What you see is what
you get
Getting better visuals through
design reviews
Matt Pierce
m.pierce@techsmith.com
Where are we going?
“Hamster Wheel” symbol by Olivier Guin, from thenounproject.com collection
Who the heck are you
and why are you here?
Who am I &why am I here?
Instructional designer
Husband/Dad
Love board games
Video maker
Marketer
Why Visuals Matter?
Point out Details
Ask Questions
Give Reasons
Be Clear
2 People
review
Not About them (Or You)
Point out Details
Ask Questions
Give Reasons
Be Clear
2 People review
Not About them
(Or You)
Help them Ship
Activity One
Contrast
Alignment
Proximity
epetition
Repetition
epetition
Size
Elimination
Activity Two
ContrastAlignment
Proximity
epetition
Repetition
epetition
Size
Elimination
Resources!
• Clean Up Your Mess: A Guide to Visual Design for Everyone
http://www.visualmess.com/index.html
• The Noun Pro...
From the Noun Project:
• “Cursor” P.J. Onori,
• “Question” Henry Ryder
• “Person” Antonis Makriyannis
• “Brain” Arjun Adam...
What you see is what you get: Getting better visuals through design reviews
What you see is what you get: Getting better visuals through design reviews
What you see is what you get: Getting better visuals through design reviews
What you see is what you get: Getting better visuals through design reviews
What you see is what you get: Getting better visuals through design reviews
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What you see is what you get: Getting better visuals through design reviews

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This is a 3 hour workshop presented at TCUK 2013. What you don't see in the slides are the critical parts - the hands on activity. During this workshop we used the activity of having participants draw their visualization of the work 'communication.' They then went through the review process, and iterated, a few times. The second activity, which focused on Contrast, Repetition, Alignment, and Proximity (CRAP) was, as small groups, to take visualize data we collected in the room. (For instance, what are the color of the eyes of the individuals in the room? How many years of service did participants have in the industry.

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  • 14:30Introductions (10 minutes+ depending on # attendees) - Name? - What you do & why are you at TCUK? - What do you want to get from this session?14:40OverviewWho I am, background, and why I wanted to do this workshop -This will be engaged, hands-on... Please be ready to participateWhy visuals matter?15:00The ground rules for good design15:30Activity – Making sense of data Can’t draw video1. Color of eyes in the room |or| Word: Innovation2. Create a way to visualize3. Partner up, go through the feedback process4. Update 5. Feedback6. Create new with small group7. Present and group feedback16:0015 minute break16:15Quick review of review principlesC-R-A-P Principles16:45Activity 217:15Wrap-up17:30 - FIN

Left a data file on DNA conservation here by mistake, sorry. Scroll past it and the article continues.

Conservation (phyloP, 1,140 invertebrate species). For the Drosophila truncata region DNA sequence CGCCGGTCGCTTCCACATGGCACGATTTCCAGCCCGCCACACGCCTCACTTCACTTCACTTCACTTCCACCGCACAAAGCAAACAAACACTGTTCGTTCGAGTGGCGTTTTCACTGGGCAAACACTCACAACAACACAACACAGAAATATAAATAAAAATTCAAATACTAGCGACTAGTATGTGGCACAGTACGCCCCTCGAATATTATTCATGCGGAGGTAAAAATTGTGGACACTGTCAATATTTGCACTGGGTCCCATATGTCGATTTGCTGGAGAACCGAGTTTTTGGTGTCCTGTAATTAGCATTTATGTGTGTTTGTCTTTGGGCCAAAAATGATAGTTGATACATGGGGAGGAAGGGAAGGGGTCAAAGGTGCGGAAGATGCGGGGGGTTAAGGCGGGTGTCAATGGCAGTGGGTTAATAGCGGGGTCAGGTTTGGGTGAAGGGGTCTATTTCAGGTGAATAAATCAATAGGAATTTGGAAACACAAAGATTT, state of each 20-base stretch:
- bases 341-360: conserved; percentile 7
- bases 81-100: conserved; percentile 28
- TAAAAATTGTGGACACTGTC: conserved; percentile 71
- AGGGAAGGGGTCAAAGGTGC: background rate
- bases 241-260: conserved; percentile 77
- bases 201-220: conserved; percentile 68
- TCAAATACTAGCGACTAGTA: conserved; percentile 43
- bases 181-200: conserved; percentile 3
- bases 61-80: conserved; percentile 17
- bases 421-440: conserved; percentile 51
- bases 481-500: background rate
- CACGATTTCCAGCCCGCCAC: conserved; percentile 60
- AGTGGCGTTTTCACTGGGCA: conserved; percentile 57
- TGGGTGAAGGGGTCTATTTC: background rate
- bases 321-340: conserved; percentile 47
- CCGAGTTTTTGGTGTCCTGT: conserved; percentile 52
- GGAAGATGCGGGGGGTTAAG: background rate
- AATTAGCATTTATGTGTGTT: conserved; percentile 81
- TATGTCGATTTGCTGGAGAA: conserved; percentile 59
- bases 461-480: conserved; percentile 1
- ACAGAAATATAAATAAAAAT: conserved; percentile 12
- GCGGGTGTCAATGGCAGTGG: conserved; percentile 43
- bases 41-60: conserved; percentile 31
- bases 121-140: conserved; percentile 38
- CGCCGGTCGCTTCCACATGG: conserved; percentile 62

• Searched for the term Marketing and this is what I found for images
  • Searched for term Technical Communicator, got these results.
  • What you see is what you get: Getting better visuals through design reviews

    1. 1. What you see is what you get Getting better visuals through design reviews Matt Pierce m.pierce@techsmith.com
    2. 2. Where are we going? “Hamster Wheel” symbol by Olivier Guin, from thenounproject.com collection
    3. 3. Who the heck are you and why are you here?
    4. 4. Who am I &why am I here? Instructional designer Husband/Dad Love board games Video maker Marketer
    5. 5. Why Visuals Matter?
    6. 6. Point out Details
    7. 7. Ask Questions
    8. 8. Give Reasons
    9. 9. Be Clear
    10. 10. 2 People review
    11. 11. Not About them (Or You)
    12. 12. Point out Details Ask Questions Give Reasons Be Clear 2 People review Not About them (Or You) Help them Ship
    13. 13. Activity One
    14. 14. Contrast Alignment Proximity epetition Repetition epetition
    15. 15. Size Elimination
    16. 16. Activity Two
    17. 17. ContrastAlignment Proximity epetition Repetition epetition Size Elimination
    18. 18. Resources! • Clean Up Your Mess: A Guide to Visual Design for Everyone http://www.visualmess.com/index.html • The Noun Project collects, organizes and adds to the highly recognizable symbols that form the world's visual language, so we may share them in a fun and meaningful way. http://thenounproject.com • Practical Guidelines for Visual Design http://www.educ.kent.edu/community/vlo/guidlines/index.html (It’s not the prettiest site, but concepts are good) • Learning to design PowerPoints like a badass http://www.slideshare.net/ginabainesholder/learning-to-design-powerpoints- like-a-badass • Design Criticism and the Creative Process http://www.alistapart.com/articles/design-criticism-creative-process/ • Fonts http://www.dafont.com/ • Blah, Blah, Blah & Back of the Napkin http://www.danroam.com/
    19. 19. From the Noun Project: • “Cursor” P.J. Onori, • “Question” Henry Ryder • “Person” Antonis Makriyannis • “Brain” Arjun Adamson • “Alert” Dima Yagnyuk • “Box” Martin Karachorov • “Bomb” 42 • “Ruler” Zbigniew Flakus • “Robot” Kenneth Appiah • “Sasquatch” Mike Wirth

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